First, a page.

On June 1, 2010, in deciding the Berghuis v. Thompkins case, the United States Supreme Court declared that criminal defendants who have been read the Miranda rights (and who have indicated they understand them and have not already waived them), must explicitly state during or before an interrogation begins that they wish to be silent and not speak to police in order for that protection against self-incrimination to apply. If they speak to police about the incident before the Miranda right to remain silent is mentioned, or afterwards at any point during the interrogation or detention, the words they speak may be used against them if they have not stated they do not want to speak to police. Justice Anthony M. Kennedy wrote the opinion and was joined by Justices Scalia, Alito, and Thomas and by Chief Justice Roberts. Justices Stevens, Ginsburg, Sotomayor, and Breyer dissented. Elena Kagan, who had presented the government's case as Solicitor General of the U.S. and who was nominated to succeed Justice Stevens, supported Kennedy's ruling in her arguments that pointed out that the ruling spelled out for prosecutors and defendants just how the right against self-incrimination applies in such cases. Those who oppose it state that the requirement that the defendant must speak to indicate his intention to remain silent further erodes the ability of the defendant to stay completely silent about the case. This opposition must be put in context with the second option offered by the majority opinion, which allowed that the defendant had the option of remaining silent, saying: “Had he wanted to remain silent, he could have said nothing in response or unambiguously invoked his Miranda rights, ending the interrogation." Thus having been "Mirandized" a suspect may avow explicitly the invocation of these rights, or, alternatively, simply remain silent. Absent the former "anything [said] can and will be used against [the defendant] in a court of law."

The rule of Miranda is not, however, absolute and an exception exists in cases of “public safety.” This is a limited and case-specific exception to the general rule of Miranda which allows certain unadvised statements (given without Miranda warnings) to be admissible into evidence at trial when they were elicited in circumstances where there is great danger to public safety.
 
The public safety exception is derived from New York v. Quarles, a case in which the Supreme Court considered the admissibility of a statement elicited by a police officer who apprehended a rape suspect who was thought to be carrying a firearm. The arrest took place in a crowded grocery store. When the officer arrested the suspect, he found an empty shoulder holster, handcuffed the suspect, and asked him where the gun was. The suspect nodded in the direction of the gun (which was near some empty cartons) and said, “The gun is over there.” The Supreme Court found that such an unadvised statement was admissible in evidence because "in a kaleidoscopic situation such as the one confronting these officers, where spontaneity rather than adherence to a police manual is necessarily the order of the day, the application of the exception we recognize today should not be made to depend on post hoc findings at a suppression hearing concerning the subjective motivation of the police officer.” Thus, the jurisprudential rule of Miranda must yield in “a situation where concern for public safety must be paramount to adherence to the literal language of the prophylactic rules enunciated in Miranda.” The rule of Miranda is not, therefore, absolute and can be a bit more elastic in cases of “public safety.”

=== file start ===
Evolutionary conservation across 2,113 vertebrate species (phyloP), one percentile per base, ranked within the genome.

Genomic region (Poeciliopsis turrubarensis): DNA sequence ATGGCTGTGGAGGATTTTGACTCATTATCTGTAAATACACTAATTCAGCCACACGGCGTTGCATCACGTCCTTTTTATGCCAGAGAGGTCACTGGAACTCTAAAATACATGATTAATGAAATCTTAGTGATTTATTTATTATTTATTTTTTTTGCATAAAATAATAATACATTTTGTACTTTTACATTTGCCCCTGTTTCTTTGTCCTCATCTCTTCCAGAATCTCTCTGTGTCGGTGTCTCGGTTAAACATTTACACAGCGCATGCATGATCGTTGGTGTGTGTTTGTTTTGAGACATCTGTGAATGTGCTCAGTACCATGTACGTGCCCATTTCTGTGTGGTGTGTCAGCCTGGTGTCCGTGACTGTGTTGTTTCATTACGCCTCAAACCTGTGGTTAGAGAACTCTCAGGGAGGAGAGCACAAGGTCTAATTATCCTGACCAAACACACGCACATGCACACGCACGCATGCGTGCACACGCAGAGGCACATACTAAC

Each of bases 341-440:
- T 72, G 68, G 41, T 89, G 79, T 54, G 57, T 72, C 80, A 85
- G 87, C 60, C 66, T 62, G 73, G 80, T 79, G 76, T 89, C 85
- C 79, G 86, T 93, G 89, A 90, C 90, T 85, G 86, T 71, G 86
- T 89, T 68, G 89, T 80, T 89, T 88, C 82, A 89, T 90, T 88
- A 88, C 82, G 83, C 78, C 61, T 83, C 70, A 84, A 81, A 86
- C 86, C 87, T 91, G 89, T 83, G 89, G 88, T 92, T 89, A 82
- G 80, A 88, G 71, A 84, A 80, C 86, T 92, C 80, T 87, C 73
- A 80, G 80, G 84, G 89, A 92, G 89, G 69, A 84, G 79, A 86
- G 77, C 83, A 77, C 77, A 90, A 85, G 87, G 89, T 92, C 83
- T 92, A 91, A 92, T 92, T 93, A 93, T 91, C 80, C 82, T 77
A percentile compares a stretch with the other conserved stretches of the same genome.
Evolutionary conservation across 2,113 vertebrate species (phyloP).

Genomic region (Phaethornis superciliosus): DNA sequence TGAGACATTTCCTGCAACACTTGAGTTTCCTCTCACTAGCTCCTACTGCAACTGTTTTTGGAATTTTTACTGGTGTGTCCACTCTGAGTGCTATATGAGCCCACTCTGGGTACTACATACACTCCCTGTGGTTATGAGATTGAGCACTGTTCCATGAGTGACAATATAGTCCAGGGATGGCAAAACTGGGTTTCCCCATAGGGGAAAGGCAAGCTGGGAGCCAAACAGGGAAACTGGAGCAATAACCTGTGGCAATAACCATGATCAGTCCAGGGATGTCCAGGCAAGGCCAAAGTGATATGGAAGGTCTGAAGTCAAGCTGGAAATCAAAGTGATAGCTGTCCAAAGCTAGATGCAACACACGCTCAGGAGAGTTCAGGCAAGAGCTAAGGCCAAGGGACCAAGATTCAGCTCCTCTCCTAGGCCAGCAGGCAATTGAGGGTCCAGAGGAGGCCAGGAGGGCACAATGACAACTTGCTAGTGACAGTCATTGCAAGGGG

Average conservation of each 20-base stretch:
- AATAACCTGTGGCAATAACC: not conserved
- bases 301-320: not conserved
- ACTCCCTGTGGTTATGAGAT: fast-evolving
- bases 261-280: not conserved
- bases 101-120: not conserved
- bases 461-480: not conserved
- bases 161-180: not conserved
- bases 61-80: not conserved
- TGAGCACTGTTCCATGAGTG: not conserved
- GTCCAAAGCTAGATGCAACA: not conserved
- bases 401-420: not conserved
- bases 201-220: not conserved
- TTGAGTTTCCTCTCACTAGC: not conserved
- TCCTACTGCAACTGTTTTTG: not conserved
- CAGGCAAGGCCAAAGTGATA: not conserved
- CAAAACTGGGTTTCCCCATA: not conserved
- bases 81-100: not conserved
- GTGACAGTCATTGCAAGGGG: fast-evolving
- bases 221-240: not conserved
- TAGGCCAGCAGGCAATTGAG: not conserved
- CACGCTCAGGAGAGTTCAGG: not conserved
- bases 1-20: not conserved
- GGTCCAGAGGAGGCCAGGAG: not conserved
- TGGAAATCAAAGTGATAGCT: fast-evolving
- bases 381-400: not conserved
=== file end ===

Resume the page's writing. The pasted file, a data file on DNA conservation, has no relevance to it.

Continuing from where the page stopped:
Within the European Union, a gradual process of harmonising the laws of individual countries has resulted in calls for a common letter of rights which would apply to all EU citizens. The proposed common standard would protect:
*access to legal advice;
*translation assistance as needed;
*protection for those unable to follow the proceedings; and
*consular assistance for foreign detainees

These would be contained in a "letter of rights" which would be a printed document to be given to suspects after they are detained and before interrogation. The right to silence does not fall under the proposed common standard. This has been criticised on the grounds that the "letter of rights" would be one from which what some people consider to be the most important right is missing, and that this would be confusing for the accused rather than helpful. On the other hand, obstacles to its enactment include the anti-terrorism laws of certain EU members which conflict with these proposed rights.